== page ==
Luke 17:6 has a parallel in Matthew 17:20. (Luke 17:2 has a parallel in Matthew 18:6-7 and Mark 9:42.) Luke 17:7-10 is unique to Luke.
The apostles said to the Lord, "Increase our faith." And the Lord said, "if you have faith like a grain of mustard seed, you could say to this sycamore tree, 'Be uprooted and planted in the sea,' and it would obey you.
Two things: First, Luke uses the word "Lord" twice. The apostles appeal to the Lord, and the Lord replies to them. Because he is "Lord," he can be addressed in time of difficulty. Likewise, what he says is authoritative. Second, Luke switches from "disciples" to "apostles," meaning, in my view, that these remarks are primarily addressed to the current leaders of the church at the time of Luke's writing, c. AD 85.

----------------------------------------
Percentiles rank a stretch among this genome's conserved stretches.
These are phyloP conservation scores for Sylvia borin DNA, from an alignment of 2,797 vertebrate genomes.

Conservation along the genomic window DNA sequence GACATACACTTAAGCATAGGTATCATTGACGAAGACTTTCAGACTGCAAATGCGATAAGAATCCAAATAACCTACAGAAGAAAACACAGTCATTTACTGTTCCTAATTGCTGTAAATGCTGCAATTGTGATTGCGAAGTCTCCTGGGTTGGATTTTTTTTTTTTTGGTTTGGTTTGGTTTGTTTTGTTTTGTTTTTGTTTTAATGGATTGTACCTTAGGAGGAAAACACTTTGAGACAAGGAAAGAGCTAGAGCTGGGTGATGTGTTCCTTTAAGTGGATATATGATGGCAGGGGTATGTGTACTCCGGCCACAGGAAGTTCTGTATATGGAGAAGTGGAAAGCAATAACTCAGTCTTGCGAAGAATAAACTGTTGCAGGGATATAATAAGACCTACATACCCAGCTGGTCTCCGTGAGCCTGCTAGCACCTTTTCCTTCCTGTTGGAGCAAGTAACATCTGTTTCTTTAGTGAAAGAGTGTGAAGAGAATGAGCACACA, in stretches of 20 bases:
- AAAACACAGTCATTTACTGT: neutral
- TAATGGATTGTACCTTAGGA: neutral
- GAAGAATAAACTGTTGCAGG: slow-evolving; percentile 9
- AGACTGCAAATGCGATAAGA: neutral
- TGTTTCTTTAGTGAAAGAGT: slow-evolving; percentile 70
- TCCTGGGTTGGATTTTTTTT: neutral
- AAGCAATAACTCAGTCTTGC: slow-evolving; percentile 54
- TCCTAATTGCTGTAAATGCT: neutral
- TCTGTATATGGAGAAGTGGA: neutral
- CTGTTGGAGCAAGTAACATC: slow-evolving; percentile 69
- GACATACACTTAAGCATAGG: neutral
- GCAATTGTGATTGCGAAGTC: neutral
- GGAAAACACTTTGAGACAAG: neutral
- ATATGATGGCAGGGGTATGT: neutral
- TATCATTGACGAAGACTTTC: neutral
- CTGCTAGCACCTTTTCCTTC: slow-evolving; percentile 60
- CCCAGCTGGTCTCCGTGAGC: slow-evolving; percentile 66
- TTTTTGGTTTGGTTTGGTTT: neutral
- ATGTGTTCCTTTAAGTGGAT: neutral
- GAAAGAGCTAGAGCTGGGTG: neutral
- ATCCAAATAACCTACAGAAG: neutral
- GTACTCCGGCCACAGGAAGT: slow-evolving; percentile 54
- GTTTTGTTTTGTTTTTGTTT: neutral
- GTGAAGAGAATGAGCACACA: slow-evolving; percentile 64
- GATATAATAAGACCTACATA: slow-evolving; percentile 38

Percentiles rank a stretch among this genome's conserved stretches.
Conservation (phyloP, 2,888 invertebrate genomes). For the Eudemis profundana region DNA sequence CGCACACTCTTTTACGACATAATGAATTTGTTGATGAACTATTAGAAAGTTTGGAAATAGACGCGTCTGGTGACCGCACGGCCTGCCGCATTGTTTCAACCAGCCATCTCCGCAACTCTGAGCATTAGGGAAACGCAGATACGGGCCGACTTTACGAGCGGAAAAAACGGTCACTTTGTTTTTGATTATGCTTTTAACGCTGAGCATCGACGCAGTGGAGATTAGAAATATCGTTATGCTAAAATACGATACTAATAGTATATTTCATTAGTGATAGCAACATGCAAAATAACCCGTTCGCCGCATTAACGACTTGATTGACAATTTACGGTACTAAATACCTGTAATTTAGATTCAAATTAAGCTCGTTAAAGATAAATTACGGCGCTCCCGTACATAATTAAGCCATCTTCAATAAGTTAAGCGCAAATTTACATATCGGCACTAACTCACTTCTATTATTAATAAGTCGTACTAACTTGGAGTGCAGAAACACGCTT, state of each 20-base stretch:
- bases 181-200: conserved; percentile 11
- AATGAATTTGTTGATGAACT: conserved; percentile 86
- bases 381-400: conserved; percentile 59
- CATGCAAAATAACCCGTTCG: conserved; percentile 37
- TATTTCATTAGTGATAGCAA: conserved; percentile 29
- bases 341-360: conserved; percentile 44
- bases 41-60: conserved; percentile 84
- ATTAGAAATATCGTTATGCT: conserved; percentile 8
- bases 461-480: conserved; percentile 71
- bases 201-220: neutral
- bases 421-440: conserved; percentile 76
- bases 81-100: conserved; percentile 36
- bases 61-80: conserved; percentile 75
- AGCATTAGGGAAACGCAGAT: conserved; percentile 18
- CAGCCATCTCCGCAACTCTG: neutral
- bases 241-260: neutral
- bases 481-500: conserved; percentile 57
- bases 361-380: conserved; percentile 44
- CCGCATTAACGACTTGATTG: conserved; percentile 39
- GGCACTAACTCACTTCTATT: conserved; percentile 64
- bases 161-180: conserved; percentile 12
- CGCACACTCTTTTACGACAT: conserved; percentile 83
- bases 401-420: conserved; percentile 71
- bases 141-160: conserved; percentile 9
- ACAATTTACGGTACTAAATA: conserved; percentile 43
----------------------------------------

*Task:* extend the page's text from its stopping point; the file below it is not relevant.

As the apostles realize the centrality of the "little ones" in God's reign, and also the allure of money, they recognize that it is indeed true that "occasions for stumbling are bound to come." In spite of the difficulty, they are to embrace the "little ones" and strive for reconciliation with "sinners" in the community. This is to be accomplished through on-going forgiveness (17:1-4).
You can see their problem. Jesus has just told them that, in the reign of God, the whole program of the world is up-ended. The moral categories which are so important to us are completely set aside. Our whole agenda of worthiness and striving is radically subverted. It is, rather, precisely in the weak, the fragile, the "little ones," that the reality of grace is manifest.
"Increase our faith," say the apostles. They are troubled by the upside-down way of God. They cry out for more faith in order to handle their unease, a request which indicates that they still don't get it. The reign of God is not about us increasing anything.
We don't need "more." In fact, if anything, we need "less." We need less striving to get "better," and less addiction to the moral categories of this world. Even better would be to get rid of those spiritual imposters completely, which is what God did when God, paradoxically, sent Jesus for the lost, which Jesus did by becoming lost himself.